Press Release: Art That's Really Moving and Can't Leave It Alone

From Minnesota Artists Exhibition Program

ART THAT'S REALLY MOVING - CAN'T LEAVE IT ALONE

Posted on August 06, 2003

"Art That's Really Moving" "Can't Leave It Alone"

New Installations by Timothy Fort and Gerald Smith

August 1 to September 21, 2003 The Minneapolis Institute of Arts

Minneapolis-The consequence of putting things in motion is the focus of two new installations on view August 1 through September 21, 2003, at The Minneapolis Institute of Arts. Organized by the Minnesota Artists Exhibition Program, "Art That's Really Moving" features ongoing video footage of Timothy Fort's whimsical kinetic gadgetry, and Gerald Smith's "Can't Leave it Alone" presents a working studio including a host of cast artificial satellites and silent documentary films. Both featured artists first began their creative inquiries in the realm of science -Fort in aerospace engineering and Smith in biology-but manifest their inquiry into movement in radically different ways.

Timothy Fort lives in a state of pure play and what he calls "a happy little mix of art and science." He is obsessed with creating kinetic arrangements of dominos, Popsicle sticks, playing cards, and other select objects, all designed to move precisely through time and space when "detonated" with one simple push. For the past several years, Fort has created countless kinetic arrangements in his apartment, where he videotapes the results. When describing the process, Fort says, "It involves a lot of math," and in the next breath he explains that dominoes fall at a rate of 42 per second, whereas sticks fall at 28 per second. Ironically, the success of Fort's arrangements is determined by how well they are undone: the perfect resolution of the creative act being its ultimate disappearance, the simple spectacle of things falling down.

Gerald Smith also appreciates the entertainment value of art, but he pushes it to explore the overlapping realms of cosmology, epistemology, biology, and aesthetics. Through his art, Smith brokers fundamental questions about existence, the limits of human understanding, and the structure of the universe. As a biologist turned conceptual artist, Smith finds that he is more capable of pursuing questions about why we are here and where we might be going through experiments, structures, and images that are aesthetically based. And yet what really distinguishes his process is his frequent flight across the conventional boundaries of inquiry, his application of one field to another, and his successful use of a variety of media, including film, sculpture, photography, performance, drawing, text, and site-specific installation.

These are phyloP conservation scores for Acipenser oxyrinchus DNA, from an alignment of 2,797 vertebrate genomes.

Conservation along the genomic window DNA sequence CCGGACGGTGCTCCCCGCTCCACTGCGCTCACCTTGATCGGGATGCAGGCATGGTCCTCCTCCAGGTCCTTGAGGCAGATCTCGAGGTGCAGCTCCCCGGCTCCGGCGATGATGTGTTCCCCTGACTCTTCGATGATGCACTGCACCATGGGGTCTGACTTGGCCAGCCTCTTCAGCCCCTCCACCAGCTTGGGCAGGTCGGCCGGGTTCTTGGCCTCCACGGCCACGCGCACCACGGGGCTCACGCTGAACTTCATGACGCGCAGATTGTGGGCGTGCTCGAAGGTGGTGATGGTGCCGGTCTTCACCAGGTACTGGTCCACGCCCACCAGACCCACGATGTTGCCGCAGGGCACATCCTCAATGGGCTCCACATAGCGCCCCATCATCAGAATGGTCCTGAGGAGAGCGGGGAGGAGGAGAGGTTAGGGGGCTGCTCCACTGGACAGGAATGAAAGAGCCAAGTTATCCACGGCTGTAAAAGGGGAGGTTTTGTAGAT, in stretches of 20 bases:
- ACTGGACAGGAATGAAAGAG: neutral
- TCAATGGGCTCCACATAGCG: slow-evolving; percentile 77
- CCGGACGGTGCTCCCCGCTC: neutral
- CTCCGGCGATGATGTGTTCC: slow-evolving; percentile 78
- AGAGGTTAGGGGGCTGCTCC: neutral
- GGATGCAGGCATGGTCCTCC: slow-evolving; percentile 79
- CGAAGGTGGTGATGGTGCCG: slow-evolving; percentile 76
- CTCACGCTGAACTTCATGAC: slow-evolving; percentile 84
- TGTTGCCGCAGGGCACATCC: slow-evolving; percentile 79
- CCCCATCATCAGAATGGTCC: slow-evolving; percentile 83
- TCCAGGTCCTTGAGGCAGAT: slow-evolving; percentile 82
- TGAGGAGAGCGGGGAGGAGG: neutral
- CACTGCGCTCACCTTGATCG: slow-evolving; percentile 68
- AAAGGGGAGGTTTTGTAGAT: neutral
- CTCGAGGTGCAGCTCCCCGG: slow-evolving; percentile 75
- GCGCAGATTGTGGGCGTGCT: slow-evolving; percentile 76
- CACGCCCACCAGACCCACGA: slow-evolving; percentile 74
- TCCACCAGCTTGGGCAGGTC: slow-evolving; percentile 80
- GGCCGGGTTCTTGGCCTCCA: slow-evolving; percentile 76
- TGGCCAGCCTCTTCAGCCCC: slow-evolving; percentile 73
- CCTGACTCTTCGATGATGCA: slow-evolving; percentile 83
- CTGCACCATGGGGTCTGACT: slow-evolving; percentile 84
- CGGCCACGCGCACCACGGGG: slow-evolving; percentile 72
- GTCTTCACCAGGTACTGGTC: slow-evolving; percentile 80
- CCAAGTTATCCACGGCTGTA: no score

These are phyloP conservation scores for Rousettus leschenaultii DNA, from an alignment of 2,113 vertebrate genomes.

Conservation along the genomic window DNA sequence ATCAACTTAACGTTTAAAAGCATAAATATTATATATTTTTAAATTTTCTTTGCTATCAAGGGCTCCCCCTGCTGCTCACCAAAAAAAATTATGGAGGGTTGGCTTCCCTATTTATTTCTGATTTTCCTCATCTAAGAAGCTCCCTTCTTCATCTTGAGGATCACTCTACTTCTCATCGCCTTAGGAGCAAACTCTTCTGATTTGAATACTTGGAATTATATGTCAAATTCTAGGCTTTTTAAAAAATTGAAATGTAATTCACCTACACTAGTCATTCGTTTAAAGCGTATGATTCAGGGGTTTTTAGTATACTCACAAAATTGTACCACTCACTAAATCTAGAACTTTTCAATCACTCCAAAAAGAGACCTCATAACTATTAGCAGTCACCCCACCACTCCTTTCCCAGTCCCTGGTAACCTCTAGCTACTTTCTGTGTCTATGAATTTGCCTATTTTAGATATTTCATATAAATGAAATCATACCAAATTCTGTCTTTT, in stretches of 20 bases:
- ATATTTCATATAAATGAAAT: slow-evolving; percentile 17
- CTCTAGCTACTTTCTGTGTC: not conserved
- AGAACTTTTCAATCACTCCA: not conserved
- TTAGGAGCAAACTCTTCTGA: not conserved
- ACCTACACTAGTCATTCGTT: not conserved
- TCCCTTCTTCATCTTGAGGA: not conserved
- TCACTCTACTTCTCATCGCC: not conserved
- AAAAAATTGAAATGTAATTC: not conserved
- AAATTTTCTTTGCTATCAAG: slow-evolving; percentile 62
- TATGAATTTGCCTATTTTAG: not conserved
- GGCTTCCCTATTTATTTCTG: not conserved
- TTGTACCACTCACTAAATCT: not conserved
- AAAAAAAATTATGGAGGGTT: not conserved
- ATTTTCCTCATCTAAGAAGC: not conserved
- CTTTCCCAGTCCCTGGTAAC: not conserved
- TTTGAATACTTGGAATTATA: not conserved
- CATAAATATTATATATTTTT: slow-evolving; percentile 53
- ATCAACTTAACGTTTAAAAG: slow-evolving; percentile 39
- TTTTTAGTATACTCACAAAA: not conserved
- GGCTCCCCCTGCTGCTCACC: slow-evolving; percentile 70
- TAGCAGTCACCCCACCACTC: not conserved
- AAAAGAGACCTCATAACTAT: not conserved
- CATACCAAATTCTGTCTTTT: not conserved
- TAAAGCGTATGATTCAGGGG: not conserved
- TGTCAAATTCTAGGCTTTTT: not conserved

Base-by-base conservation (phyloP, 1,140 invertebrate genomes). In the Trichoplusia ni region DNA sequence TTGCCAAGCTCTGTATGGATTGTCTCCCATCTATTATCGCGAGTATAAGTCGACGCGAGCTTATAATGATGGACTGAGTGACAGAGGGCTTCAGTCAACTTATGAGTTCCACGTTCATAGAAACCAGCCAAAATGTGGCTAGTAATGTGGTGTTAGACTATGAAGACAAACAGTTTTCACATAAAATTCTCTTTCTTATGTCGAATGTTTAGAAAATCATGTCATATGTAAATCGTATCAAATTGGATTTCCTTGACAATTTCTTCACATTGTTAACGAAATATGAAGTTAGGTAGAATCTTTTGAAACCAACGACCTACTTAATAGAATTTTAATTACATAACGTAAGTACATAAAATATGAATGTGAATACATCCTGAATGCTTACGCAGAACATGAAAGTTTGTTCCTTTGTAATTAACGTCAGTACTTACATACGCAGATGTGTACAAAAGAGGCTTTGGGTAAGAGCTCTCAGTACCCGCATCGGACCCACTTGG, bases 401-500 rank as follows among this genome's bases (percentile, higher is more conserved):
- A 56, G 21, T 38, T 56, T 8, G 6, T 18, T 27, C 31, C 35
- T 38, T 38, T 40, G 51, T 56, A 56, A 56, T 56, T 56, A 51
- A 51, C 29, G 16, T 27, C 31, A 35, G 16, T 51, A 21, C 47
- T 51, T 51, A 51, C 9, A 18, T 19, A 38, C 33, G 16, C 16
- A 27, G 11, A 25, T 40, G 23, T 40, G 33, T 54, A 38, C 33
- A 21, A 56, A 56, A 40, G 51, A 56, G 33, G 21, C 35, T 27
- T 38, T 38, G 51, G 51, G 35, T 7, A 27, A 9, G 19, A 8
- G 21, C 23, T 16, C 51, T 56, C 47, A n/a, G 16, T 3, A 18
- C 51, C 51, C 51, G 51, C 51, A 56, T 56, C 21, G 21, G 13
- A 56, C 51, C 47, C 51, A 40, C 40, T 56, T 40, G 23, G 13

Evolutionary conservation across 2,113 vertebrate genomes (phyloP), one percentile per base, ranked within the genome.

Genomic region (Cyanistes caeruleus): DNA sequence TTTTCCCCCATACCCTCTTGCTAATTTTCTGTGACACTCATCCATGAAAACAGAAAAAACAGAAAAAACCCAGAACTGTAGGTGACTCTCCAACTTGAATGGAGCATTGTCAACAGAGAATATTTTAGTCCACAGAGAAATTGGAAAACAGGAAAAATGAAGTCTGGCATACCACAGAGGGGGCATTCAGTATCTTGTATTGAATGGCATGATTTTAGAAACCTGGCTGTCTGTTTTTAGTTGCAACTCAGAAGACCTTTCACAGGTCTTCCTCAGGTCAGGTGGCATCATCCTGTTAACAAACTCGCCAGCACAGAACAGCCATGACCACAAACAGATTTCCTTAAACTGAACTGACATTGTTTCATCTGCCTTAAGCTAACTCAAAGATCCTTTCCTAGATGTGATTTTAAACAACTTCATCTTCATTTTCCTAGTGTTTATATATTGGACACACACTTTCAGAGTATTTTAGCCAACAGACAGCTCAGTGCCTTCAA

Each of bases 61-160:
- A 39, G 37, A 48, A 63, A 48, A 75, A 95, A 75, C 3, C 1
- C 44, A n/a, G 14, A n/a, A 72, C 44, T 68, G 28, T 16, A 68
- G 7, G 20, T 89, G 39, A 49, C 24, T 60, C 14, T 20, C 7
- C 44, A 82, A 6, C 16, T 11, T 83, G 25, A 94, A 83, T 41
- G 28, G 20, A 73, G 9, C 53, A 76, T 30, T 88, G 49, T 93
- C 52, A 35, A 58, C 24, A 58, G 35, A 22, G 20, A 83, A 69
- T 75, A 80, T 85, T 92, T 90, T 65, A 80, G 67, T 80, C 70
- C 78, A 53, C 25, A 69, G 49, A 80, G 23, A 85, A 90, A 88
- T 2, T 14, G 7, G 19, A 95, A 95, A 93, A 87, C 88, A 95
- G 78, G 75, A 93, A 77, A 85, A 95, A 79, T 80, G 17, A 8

"Art That's Really Moving" and "Can't Leave it Alone" are presented by the Minnesota Artists Exhibition Program, an artist-run curatorial department of The Minneapolis Institute of Arts, which is made possible by generous support of Jerome Foundation.

Related Events An opening reception for "Art That's Really Moving" and "Can't Leave it Alone" is scheduled for Thursday, July 31, from 7 to 9 p.m. Gerald Smith will lead a gallery tour of "Can't Leave it Alone" on Thursday, September 4, at 7 p.m. A Critic's Trialogue featuring critics Michael Fallon and Glenn Gordon in conversation with the artists and the public will take place in MAEP gallery on Thursday, September 11, at 7 p.m. All events are free and open to the public.

About The Minneapolis Institute of Arts Ranked among the top ten comprehensive U.S. art museums, The Minneapolis Institute of Arts is dedicated to bringing art to life for everyone. In a beautiful landmark building near downtown Minneapolis, the museum houses over 100,000 works of art, representing more than 5,000 years of world history. General admission is always free. Some special exhibitions have a nominal admission fee. Museum Hours: Sunday: 11 a.m. - 5 p.m.; Tuesday, Wednesday, Friday, and Saturday: 10 a.m.- 5 p.m.; Thursday: 10 a.m. - 9 p.m.; Closed Monday. For additional information, call Visitor and Member Services at (612) 870-3131 or visit www.artsmia.org.